Celebrating UC Davis’ Remarkable Women

Collage of 10 women.
The “Remarkable UC Davis Women” list includes, top row from left: London Breed ’97, mayor of San Francisco; Tracy Caldwell Dyson, Ph.D. ’97, astronaut; Tani Cantil-Sakauye ’80, J.D. ’84, chief justice of California; Katherine Esau, Ph.D. ’31, botanist and longtime faculty member; and Linda P.B. Katehi, chancellor emerita. Bottom row, from left: Michal Kurlaender, professor and department chair in the School of Education; Beth Rose Middleton ’01, associate professor of Native American studies; Julie Sze, professor of American studies and founding director of the Environmental Justice Project for UC Davis’ John Muir Institute for the Environment; Celeste Turner Wright, UC Davis’ first female faculty member with a doctoral degree and the first to earn tenure; and Ann Veneman ’70, former U.S. secretary of agriculture and past executive director of UNICEF.

A congresswoman, an astronaut, academic groundbreakers, the university’s first female chancellor and more: UC Davis is highlighting 55 of its most significant women in history as part of a celebration marking the 150th anniversary of the admission of women to the University of California.

“The list we compiled is by no means a complete list of all the incredible women at UC Davis; however, it offers a sample of remarkable women across UC Davis,” said Sophie Barbu, assistant director of UC Davis ADVANCE, which is focused on recruitment, advancement and retention of underrepresented populations into ladder-rank faculty positions in science, technology, engineering and math fields.

UC Berkeley is leading the celebration with a website featuring history and a series of events dating back to last fall, and invited other UC campuses to submit lists of significant alumni, faculty and staff in their histories.

The Office of Diversity, Equity and Inclusion, which includes ADVANCE, led the effort to compile the list, and members of the selection committee compiled both recent and early UC Davis figures, including:

  • London Breed ’97, the first African American woman to be elected mayor of San Francisco and the second female mayor in the city’s history.
  • Tracy Caldwell Dyson, Ph.D. ’97, who became an astronaut in 1998 and went to space in 2007 and 2010, where she logged 188 days in space and three spacewalks.
  • Tani Cantil-Sakauye ’80, J.D. ’84, the first Filipina American and second woman to serve as chief justice of California.
  • Katherine Esau, Ph.D. ’31, a botanist who later won the National Medal of Science, Esau came to UC Davis to continue research into diseased plants and stayed on as a faculty member until leaving for UC Santa Barbara in 1962.
  • Linda P.B. Katehi, UC Davis’ first female chancellor, who served from 2009 to 2016 and is a researcher in microwave- and millimeter-printed computer circuitry.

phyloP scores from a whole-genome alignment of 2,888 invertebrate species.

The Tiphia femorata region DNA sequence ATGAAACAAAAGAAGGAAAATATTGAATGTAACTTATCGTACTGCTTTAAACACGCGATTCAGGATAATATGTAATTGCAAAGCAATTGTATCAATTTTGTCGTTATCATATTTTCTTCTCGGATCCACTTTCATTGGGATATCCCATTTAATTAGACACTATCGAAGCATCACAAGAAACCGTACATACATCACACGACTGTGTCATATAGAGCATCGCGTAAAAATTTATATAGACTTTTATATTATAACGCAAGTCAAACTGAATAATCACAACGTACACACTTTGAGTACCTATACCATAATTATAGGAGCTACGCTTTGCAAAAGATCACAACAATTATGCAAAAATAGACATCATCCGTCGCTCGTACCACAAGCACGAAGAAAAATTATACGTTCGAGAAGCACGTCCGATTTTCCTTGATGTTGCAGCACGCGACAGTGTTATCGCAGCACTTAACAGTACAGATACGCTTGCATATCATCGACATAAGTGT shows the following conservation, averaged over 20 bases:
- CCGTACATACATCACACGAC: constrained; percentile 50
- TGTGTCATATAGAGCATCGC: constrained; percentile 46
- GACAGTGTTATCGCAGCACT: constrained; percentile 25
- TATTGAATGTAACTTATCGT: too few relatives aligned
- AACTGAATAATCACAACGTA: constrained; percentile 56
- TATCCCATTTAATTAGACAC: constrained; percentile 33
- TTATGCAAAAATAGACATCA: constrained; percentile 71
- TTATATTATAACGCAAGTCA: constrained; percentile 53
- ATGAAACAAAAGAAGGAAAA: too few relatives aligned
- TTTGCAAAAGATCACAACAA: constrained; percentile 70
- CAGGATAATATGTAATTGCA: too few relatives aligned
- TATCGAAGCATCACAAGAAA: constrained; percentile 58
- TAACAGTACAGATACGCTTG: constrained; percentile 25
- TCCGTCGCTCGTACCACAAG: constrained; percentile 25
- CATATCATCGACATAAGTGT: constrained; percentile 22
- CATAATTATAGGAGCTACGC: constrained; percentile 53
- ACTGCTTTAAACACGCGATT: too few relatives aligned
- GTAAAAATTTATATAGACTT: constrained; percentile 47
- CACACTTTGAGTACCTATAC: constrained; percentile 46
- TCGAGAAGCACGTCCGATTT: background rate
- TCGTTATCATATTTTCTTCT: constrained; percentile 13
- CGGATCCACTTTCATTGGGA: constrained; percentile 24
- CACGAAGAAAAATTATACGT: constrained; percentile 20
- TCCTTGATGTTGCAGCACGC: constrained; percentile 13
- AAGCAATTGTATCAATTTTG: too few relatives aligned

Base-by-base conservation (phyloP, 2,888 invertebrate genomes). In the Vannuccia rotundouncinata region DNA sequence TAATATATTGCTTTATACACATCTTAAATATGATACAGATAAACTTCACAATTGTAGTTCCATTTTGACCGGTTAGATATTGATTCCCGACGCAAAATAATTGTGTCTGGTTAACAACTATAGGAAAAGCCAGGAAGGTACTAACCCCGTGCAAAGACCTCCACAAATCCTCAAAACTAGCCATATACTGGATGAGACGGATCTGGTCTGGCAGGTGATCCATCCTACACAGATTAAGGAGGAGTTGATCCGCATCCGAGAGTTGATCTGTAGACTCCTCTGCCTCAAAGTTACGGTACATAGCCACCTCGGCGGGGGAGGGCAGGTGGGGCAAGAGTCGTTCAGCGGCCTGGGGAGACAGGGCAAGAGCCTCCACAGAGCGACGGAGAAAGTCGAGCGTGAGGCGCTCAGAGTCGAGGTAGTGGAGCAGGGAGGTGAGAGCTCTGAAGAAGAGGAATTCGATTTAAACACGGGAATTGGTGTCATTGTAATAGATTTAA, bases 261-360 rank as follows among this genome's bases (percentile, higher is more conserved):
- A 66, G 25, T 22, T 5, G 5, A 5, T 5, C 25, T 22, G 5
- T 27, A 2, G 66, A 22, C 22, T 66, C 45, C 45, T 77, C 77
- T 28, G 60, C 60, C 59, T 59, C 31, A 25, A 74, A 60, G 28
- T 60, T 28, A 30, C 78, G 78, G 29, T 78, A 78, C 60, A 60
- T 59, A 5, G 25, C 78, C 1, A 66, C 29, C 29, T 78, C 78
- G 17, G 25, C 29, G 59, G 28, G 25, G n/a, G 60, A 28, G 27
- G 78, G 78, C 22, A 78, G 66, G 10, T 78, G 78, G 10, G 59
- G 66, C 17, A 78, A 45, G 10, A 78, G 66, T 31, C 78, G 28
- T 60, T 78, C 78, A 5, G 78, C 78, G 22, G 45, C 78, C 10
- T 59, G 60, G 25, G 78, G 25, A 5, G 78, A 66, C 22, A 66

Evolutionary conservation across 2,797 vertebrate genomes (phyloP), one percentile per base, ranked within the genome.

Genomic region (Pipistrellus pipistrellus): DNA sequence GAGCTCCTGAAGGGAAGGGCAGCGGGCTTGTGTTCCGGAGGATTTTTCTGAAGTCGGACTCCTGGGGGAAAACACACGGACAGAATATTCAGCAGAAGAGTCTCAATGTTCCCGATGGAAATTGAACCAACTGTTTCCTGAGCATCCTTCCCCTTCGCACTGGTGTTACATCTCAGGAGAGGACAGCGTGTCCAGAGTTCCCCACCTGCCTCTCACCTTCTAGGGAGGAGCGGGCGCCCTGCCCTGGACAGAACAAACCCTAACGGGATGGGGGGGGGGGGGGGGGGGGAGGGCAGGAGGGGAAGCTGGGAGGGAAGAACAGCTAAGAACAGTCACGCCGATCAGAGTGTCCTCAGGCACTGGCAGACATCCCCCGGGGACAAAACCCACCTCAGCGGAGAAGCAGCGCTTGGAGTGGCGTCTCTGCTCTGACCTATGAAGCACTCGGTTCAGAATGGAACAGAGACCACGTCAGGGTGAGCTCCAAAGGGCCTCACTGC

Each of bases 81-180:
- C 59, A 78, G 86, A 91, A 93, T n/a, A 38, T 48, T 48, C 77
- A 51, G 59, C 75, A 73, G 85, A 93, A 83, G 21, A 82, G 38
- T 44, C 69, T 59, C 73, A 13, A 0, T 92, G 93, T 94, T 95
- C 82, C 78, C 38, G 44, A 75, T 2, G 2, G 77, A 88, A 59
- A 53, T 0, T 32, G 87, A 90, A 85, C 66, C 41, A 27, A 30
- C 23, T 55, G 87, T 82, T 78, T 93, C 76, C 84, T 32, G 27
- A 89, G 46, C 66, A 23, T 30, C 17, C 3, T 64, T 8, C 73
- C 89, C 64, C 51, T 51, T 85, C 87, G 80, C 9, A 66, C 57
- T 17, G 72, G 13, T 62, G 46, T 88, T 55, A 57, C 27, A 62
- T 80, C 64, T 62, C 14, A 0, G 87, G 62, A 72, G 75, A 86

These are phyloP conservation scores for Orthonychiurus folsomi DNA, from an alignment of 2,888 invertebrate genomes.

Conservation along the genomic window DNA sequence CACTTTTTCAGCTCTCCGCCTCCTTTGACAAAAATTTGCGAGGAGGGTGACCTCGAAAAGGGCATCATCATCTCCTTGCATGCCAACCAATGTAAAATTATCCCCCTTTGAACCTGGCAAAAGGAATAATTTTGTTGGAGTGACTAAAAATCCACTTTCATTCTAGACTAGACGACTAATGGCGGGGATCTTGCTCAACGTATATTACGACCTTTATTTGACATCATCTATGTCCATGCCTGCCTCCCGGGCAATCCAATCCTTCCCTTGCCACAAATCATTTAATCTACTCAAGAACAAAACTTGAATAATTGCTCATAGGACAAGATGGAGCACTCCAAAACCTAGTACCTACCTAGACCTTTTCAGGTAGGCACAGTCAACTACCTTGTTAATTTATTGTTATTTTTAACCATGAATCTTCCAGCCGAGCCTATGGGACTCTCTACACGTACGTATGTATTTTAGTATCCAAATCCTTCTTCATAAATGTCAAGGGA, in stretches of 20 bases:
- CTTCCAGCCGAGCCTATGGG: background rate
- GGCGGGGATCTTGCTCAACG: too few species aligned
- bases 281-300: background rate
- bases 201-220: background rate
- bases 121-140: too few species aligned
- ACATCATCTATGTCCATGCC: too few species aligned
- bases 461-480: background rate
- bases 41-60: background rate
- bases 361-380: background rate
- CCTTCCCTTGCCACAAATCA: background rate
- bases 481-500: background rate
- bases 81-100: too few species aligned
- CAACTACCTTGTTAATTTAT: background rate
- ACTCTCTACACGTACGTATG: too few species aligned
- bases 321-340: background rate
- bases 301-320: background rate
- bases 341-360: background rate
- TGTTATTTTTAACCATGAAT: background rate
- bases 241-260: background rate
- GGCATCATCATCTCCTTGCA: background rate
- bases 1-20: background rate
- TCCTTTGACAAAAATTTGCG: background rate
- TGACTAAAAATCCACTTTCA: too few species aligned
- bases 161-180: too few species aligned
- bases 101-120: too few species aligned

• Michal Kurlaender, a professor and department chair in the School of Education whose election to the National Academy of Education earlier this year was the first time a UC Davis faculty member has received that honor.
  • Beth Rose Middleton ’01, an associate professor of Native American studies who researches environmental policy and protection of Native American sites.
  • Julie Sze, a professor of American studies, is founding director of the Environmental Justice Project for UC Davis’ John Muir Institute for the Environment.
  • Celeste Turner Wright, the first female faculty member with a doctoral degree and the first to earn tenure, who came to campus in 1928 as chair of the English department and stayed until her retirement in 1979.
  • Ann Veneman ’70, was the first and only woman to serve as U.S. secretary of agriculture (from 2001-2005) and later served as executive director of UNICEF.

More than a century of women at UC Davis

There was no formal rule banning women from attending the University of California in its early days, but the university also had not spelled out the fact that they could apply. The regents’ decision on Oct. 3, 1870, to make a formal statement that “the university should admit women on an equal basis with men” was unanimous, and the first women were admitted two years later.

The first woman to graduate from the University of California was Rosa Scrivner, in 1874. Since UC Davis did not exist until more than three decades later (and then as the University Farm), it took some time for women to study here. The first women arrived on campus in 1914, when there were still only 160 undergrads at what would eventually become UC Davis.

Throughout the years, women have held the highest leadership posts at UC Davis and have become some of the university’s most prominent alumni, and those involved with compiling this list hope to celebrate some of the trailblazers, past and present.

The selection committee comprised:

  • Jaime Allen, Cal Aggie Alumni Association
  • Sophie Barbu (chair), UC Davis ADVANCE
  • Molly Bechtel, Status of Women Administrative Advisory Committee, College of Engineering
  • Karl Engelbach, Office of the Chancellor and Provost
  • Sara Gunasekara, UC Davis Library
  • Loraine Hernandez-Covello, Government and Community Relations
  • Sarah McCullough, Feminist Research Institute
  • Erin Mross, Cal Aggie Alumni Association
  • Gina Reed, Status of Women Administrative Advisory Committee and Continuing and Professional Education
  • Kelly Ratliff, Finance, Operations and Administration
  • Anna Ward, Feminist Research Institute

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